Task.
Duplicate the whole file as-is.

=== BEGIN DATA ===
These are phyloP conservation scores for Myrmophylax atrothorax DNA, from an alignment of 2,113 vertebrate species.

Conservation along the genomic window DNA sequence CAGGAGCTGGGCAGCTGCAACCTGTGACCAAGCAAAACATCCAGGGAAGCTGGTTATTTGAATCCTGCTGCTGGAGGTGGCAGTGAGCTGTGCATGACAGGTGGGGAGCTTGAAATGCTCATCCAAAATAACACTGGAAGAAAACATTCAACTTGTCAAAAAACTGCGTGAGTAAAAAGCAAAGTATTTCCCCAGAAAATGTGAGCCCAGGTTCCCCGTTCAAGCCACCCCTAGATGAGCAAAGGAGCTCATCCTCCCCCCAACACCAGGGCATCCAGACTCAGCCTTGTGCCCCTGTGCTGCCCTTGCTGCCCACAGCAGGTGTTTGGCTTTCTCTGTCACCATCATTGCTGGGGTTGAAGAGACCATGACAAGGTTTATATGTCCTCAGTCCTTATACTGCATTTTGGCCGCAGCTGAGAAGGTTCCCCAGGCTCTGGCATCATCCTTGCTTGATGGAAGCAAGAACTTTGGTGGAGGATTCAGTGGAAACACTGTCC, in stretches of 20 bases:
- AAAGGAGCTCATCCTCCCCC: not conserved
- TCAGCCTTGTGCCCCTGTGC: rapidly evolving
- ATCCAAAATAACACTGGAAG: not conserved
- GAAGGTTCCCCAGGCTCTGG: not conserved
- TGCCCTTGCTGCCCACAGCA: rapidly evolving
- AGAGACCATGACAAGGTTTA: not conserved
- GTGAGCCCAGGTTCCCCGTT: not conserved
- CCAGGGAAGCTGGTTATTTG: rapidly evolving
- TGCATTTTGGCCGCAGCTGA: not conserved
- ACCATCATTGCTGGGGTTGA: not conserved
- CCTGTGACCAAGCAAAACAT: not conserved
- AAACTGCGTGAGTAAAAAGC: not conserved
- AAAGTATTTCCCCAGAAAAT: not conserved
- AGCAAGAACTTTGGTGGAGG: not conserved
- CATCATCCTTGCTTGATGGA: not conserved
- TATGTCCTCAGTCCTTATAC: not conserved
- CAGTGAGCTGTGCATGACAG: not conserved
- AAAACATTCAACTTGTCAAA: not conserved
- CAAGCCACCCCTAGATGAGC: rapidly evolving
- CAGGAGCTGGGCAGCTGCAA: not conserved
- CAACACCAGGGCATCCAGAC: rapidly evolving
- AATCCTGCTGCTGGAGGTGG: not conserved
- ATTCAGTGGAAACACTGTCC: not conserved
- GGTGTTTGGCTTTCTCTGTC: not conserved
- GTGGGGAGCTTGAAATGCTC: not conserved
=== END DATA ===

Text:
These are phyloP conservation scores for Myrmophylax atrothorax DNA, from an alignment of 2,113 vertebrate species.

Conservation along the genomic window DNA sequence CAGGAGCTGGGCAGCTGCAACCTGTGACCAAGCAAAACATCCAGGGAAGCTGGTTATTTGAATCCTGCTGCTGGAGGTGGCAGTGAGCTGTGCATGACAGGTGGGGAGCTTGAAATGCTCATCCAAAATAACACTGGAAGAAAACATTCAACTTGTCAAAAAACTGCGTGAGTAAAAAGCAAAGTATTTCCCCAGAAAATGTGAGCCCAGGTTCCCCGTTCAAGCCACCCCTAGATGAGCAAAGGAGCTCATCCTCCCCCCAACACCAGGGCATCCAGACTCAGCCTTGTGCCCCTGTGCTGCCCTTGCTGCCCACAGCAGGTGTTTGGCTTTCTCTGTCACCATCATTGCTGGGGTTGAAGAGACCATGACAAGGTTTATATGTCCTCAGTCCTTATACTGCATTTTGGCCGCAGCTGAGAAGGTTCCCCAGGCTCTGGCATCATCCTTGCTTGATGGAAGCAAGAACTTTGGTGGAGGATTCAGTGGAAACACTGTCC, in stretches of 20 bases:
- AAAGGAGCTCATCCTCCCCC: not conserved
- TCAGCCTTGTGCCCCTGTGC: rapidly evolving
- ATCCAAAATAACACTGGAAG: not conserved
- GAAGGTTCCCCAGGCTCTGG: not conserved
- TGCCCTTGCTGCCCACAGCA: rapidly evolving
- AGAGACCATGACAAGGTTTA: not conserved
- GTGAGCCCAGGTTCCCCGTT: not conserved
- CCAGGGAAGCTGGTTATTTG: rapidly evolving
- TGCATTTTGGCCGCAGCTGA: not conserved
- ACCATCATTGCTGGGGTTGA: not conserved
- CCTGTGACCAAGCAAAACAT: not conserved
- AAACTGCGTGAGTAAAAAGC: not conserved
- AAAGTATTTCCCCAGAAAAT: not conserved
- AGCAAGAACTTTGGTGGAGG: not conserved
- CATCATCCTTGCTTGATGGA: not conserved
- TATGTCCTCAGTCCTTATAC: not conserved
- CAGTGAGCTGTGCATGACAG: not conserved
- AAAACATTCAACTTGTCAAA: not conserved
- CAAGCCACCCCTAGATGAGC: rapidly evolving
- CAGGAGCTGGGCAGCTGCAA: not conserved
- CAACACCAGGGCATCCAGAC: rapidly evolving
- AATCCTGCTGCTGGAGGTGG: not conserved
- ATTCAGTGGAAACACTGTCC: not conserved
- GGTGTTTGGCTTTCTCTGTC: not conserved
- GTGGGGAGCTTGAAATGCTC: not conserved